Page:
Our paper is full of medical and social issues this week. And as always when space is measured by column inches, there simply isn’t enough room to tell the entire story.
Two stories in particular that need more space than we have to spare are the concerns raised around elder abuse and harm reduction.
At the root of both these issues, in my mind, is the concept of social capital. What that means, in a nutshell, is the health of a person or community can be determined by examining the connection between people.
Last Wednesday, Mark Haden spoke at the harm reduction forum for considerable time about social capital. He talked about addiction being an attachment disorder. If a child doesn’t bond with a loving adult during their formative years, the theory is he or she will spend the rest of their life looking for a substitute for the lack of early connection.
It’s an argument that holds true for elder abuse as well. If the child in his or her growing years doesn’t realize a bond or develop respect for a parent or guardian, it’s a lot easier to bash granny or gramps and take what the abuser thinks is owed to them.
The problem with that premise is that we assume people have no control over their emotions or that early neglect can’t be overcome. Fortunately life is never that black and white.
Answers to complex questions can’t be nailed down by blaming early nurturing (or lack thereof) or the police for stepping in where many of us fear to tread or the media for reporting what’s in front of us.
My feeling is that compassion always needs to be tempered with reason when dealing with social ills. And that prevention, more than any other element of addiction and abuse, is the key.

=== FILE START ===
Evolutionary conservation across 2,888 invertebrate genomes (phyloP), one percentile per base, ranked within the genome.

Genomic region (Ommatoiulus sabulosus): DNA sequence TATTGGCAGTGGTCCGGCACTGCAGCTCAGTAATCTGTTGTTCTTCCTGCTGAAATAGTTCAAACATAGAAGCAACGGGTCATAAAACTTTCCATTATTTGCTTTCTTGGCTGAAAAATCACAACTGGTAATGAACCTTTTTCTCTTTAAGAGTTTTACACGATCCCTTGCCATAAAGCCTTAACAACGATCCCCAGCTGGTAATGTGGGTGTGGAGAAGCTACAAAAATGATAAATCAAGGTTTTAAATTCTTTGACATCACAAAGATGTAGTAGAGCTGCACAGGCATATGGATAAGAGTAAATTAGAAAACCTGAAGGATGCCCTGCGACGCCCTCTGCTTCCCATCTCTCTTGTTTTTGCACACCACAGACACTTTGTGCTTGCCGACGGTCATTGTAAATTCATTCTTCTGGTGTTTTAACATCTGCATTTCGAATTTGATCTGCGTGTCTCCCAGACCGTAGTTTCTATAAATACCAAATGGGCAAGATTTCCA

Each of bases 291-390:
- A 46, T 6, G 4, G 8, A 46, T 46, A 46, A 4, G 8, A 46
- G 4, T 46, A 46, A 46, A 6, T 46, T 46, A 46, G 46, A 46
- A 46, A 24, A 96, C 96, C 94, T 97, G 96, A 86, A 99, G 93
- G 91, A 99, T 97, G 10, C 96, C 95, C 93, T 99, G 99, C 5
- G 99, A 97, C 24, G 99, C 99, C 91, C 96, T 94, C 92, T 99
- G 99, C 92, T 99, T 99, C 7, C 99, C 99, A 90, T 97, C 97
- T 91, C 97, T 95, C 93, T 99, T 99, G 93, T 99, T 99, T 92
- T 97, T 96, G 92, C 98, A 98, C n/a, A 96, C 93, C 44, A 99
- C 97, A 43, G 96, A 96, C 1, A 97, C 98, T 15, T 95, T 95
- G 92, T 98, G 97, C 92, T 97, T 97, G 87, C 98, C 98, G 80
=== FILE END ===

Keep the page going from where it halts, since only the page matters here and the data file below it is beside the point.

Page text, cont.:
Yes, we need to take care of the person struggling just to survive. But something recoils deep inside me when harm reduction includes telling someone completely strung out on drugs that the best we can do is to urge him or her to leave one clean vein for the emergency response team. Is it saying, ‘We’ve given up on saving you, but we will keep you alive to use another day’?
I have to agree with Dr. Ron Mundy that abstinence is the ultimate in harm reduction. But I also recognize for some addicts that will never be the answer. So what is the answer? And probably another question we should be asking ourselves is, ‘How big is the problem on the Sunshine Coast?’
There are many people I admire very much working in the addictions field on the Coast. Six organizations that encompass many of them — Arrowhead Clubhouse, Vancouver Coastal Health, Sechelt Indian Band, Sunshine Coast Community Services, School Board No. 46 and the Salvation Army — have secured $7,000 to study mental illness, substance abuse and harm reduction on the Coast. Their proposal is due Sept. 18. I look forward to seeing the results on their collaboration.
In the meantime, I think all of us need to keep open minds and stay alert to the lack of social capital in our piece of paradise. It will take all of us working together to reap the riches.